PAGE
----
Restraining Order Lawyers
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What is a Restraining Order?
A restraining order, also known as an order of protection, is a Court order against an individual, which requires them to do or to desist or abstain from doing certain acts. Restraining orders can last from several days to several years. Restraining orders typically include criminal penalties if the restrained individual violates the Court order. Restraining orders are most typical in domestic violence, stalking and abuse cases.
What Can a Court Put On A Restraining Order?
Restraining orders can consist of a variety of Court orders:
- Stay Away – the individual must not go near a designated person, and/or that person’s home, workplace or school.
- No Contact – the individual is prohibited from contacting a person, whenever by phone, mail, fax, notes, or gifts. Recent applications of these restraining orders also include online contact, such as Facebook or Twitter.
- Cease Abuse – the individual is ordered to stop threatening or harassing a designated person.
- Support – the individual must continue to make payments, such as mortgages or child support.
- Restitution – the individual is required to pay for damages to the designated person, including property damage and medical payments.
- Exclusive Use – if a property, such as an apartment or car, is owned by a married couple, the court may order that only one partner is allowed use of such property.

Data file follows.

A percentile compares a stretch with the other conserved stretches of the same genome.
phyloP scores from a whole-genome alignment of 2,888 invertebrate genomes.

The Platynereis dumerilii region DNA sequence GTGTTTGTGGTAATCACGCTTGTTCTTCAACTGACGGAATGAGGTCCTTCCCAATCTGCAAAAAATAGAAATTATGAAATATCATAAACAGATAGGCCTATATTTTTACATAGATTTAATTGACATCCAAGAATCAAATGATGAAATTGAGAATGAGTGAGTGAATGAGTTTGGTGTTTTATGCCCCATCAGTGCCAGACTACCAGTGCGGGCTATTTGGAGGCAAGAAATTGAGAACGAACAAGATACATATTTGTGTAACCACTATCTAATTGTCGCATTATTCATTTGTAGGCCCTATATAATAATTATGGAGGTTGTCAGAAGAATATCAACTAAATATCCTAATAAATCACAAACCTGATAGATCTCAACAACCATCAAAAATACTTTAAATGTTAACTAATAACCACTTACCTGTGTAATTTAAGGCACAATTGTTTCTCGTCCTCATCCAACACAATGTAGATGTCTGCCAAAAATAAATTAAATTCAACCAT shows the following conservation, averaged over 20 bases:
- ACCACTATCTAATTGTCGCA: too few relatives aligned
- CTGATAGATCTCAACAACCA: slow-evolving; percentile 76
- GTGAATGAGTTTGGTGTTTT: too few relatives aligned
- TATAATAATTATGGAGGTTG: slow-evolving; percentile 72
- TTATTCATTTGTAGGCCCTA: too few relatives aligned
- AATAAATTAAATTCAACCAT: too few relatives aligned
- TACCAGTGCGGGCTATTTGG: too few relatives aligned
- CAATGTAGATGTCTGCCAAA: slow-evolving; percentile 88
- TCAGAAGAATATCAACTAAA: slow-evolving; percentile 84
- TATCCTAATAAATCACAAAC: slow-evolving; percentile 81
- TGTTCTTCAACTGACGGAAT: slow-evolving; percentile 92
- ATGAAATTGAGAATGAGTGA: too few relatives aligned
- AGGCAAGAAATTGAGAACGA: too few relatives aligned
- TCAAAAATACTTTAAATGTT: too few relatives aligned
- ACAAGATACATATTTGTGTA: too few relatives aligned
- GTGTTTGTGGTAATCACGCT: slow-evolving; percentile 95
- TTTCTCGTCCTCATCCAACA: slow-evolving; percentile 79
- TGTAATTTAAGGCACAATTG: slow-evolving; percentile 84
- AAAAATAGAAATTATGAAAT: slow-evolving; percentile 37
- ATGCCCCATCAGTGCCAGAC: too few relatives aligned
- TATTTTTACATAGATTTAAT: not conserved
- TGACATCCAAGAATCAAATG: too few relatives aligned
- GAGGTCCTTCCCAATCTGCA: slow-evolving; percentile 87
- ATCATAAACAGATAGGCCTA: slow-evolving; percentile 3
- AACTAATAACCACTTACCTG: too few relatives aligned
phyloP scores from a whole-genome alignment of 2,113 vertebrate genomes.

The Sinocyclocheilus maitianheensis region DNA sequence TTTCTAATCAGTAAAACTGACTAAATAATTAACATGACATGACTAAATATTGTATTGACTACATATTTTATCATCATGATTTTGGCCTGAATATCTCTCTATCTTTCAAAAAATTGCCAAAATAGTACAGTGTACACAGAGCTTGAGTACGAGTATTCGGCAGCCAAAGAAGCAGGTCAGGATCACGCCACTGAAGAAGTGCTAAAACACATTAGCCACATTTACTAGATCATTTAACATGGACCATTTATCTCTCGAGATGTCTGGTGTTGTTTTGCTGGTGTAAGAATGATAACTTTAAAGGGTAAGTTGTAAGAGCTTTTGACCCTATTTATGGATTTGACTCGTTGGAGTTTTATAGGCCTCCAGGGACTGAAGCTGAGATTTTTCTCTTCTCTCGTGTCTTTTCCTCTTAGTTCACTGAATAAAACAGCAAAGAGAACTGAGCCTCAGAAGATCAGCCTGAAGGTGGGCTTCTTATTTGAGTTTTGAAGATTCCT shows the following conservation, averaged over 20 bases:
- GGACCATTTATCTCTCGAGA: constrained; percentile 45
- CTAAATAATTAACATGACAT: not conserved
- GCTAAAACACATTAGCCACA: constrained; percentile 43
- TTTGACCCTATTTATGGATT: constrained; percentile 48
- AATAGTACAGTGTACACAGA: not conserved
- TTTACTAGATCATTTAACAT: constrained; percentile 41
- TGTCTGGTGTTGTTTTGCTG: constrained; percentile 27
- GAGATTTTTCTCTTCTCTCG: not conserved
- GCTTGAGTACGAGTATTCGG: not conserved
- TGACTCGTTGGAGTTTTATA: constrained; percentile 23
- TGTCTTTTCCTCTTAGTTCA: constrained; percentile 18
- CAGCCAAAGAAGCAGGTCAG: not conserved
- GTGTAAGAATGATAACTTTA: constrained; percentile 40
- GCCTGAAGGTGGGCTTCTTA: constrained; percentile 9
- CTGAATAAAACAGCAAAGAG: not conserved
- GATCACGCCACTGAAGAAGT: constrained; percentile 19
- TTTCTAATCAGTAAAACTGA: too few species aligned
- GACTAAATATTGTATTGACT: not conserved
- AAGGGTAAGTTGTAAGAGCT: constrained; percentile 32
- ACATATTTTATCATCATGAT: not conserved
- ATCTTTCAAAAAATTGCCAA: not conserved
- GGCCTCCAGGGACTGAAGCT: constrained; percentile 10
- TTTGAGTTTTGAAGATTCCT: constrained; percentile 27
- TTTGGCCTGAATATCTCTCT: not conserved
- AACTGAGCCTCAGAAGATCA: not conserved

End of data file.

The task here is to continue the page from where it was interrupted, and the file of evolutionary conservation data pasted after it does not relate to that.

- Other provisions a Court can place on a restraining order can include surrender of firearms and mandatory therapy or drug counseling. In addition, the restraining order can protect other people, such as friends, family members or children.
How Long Can a Restraining Order Last?
There are three common types of restraining orders:
- Emergency Protective Order (EPO) – These orders go into effect immediately. They usually expire in less than a week. EPOs are usually requested by a police agency when a violent domestic dispute call arises.
- Temporary Restraining Order (TRO) - A Temporary Restraining Order is like a normal restraining order, except it is for a limited duration. A TRO usually expires within a few weeks, when a full restraining order hearing can be held.
- Permanent Restraining Order – Permanent Restraining Orders are, contrary to their names, meant to last for a set number of years, although they can be renewed or extended if the threatening behavior has not ceased.
Enforcing Restraining Orders
Restraining orders typically involve civil (non-criminal) disputes and can only be enforced through a civil proceeding. The role of the police in upholding restraining orders is merely supervisory, and the degree of willingness that a particular police department may exhibit toward the enforcement of restraining orders varies widely. Thus, the most effective way to enforce a restraining order is to file a request with the Court to find the other party in contempt or violation of the restraining order.
Additional Information about Restraining Orders
The following are important points concerning restraining orders:
- The Court forms for obtaining a restraining order come with instructions, but it may be wise to consult with an attorney to ensure proper completion.
- There are a variety of advocacy clinics and battered women's clinics that can help an individual fill out the restraining order forms at little or no cost.
- After a restraining order is granted, report every violation no matter how minor to the Court that issued the restraining order. If a pattern is establish, the restrained person can be held in contempt of court.
Do I Need an Attorney to Get or Contest a Restraining Order?
Given the sensitive and serious nature of restraining orders, it is probably wise to consult with a family attorney. Speaking with the proper lawyer will inform you of your rights as well as preserve any possible remedies you may have.
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Last Modified: 05-02-2014 07:46 AM PDT
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